Protecting Automotive Analog Sensor Security
Associate Professor of Electrical Engineering and Computer Science, College of Engineering
Research Investigator, Electrical Engineering and Computer Science and Intermittent Lecturer in Electrical Engineering and Computer Science, College of Engineering
To make driving decisions, connected and automated vehicles (CAVs) are critically dependent on the trustworthiness of sensors. While digital security largely depends on deployment of existing science and engineering techniques, analog security remains an open research problem with few tangible advances. Recently discovered vulnerabilities show the ease with which an adversary can disrupt the availability and integrity of sensor data via radio frequency and acoustic interference. The proposed research will investigate how to protect automotive sensors at the analog layer, as well as design patterns, to enable systems to better assess the trustworthiness of input from untrusted sensors.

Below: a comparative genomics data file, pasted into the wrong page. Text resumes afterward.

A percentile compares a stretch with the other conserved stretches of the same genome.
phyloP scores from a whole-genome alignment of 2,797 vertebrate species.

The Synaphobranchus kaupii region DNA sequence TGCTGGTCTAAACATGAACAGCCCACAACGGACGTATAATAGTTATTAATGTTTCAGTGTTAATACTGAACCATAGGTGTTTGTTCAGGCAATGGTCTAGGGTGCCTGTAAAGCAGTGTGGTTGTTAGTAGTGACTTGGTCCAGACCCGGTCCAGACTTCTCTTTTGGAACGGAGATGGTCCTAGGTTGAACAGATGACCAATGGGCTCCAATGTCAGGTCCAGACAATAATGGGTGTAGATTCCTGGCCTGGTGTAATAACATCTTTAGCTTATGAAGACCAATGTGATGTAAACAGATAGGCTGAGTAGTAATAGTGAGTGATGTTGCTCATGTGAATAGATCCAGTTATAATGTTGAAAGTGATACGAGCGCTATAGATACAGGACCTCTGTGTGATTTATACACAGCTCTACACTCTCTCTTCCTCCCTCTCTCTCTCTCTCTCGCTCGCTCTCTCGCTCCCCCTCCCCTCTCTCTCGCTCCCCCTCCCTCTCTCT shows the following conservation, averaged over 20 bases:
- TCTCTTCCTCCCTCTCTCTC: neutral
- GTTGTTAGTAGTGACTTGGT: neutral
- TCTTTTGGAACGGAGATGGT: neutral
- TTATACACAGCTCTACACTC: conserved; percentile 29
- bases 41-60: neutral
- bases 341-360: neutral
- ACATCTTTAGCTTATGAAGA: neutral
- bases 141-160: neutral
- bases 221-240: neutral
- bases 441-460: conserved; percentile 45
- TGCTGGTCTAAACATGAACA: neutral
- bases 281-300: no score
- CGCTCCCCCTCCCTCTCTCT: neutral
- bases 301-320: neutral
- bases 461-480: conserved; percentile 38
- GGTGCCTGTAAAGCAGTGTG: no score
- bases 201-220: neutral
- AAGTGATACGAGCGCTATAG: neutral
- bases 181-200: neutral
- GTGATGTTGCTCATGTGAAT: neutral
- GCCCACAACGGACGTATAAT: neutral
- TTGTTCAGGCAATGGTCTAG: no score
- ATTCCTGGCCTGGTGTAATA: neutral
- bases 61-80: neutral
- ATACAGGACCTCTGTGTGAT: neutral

This proposed effort is singular in its intention to protect the sensors themselves, rather than simply the firmware or software. A key outcome will be the innovation of automotive systems that can remain trustworthy even if the sensors remain inexpensive and insecure. This is in contrast to the conventional approach: attempting to build crash-proof components. Since all components can be hacked, our more end-to-end approach focuses on how to build safe and reliable CAVs despite the presence of hackable components.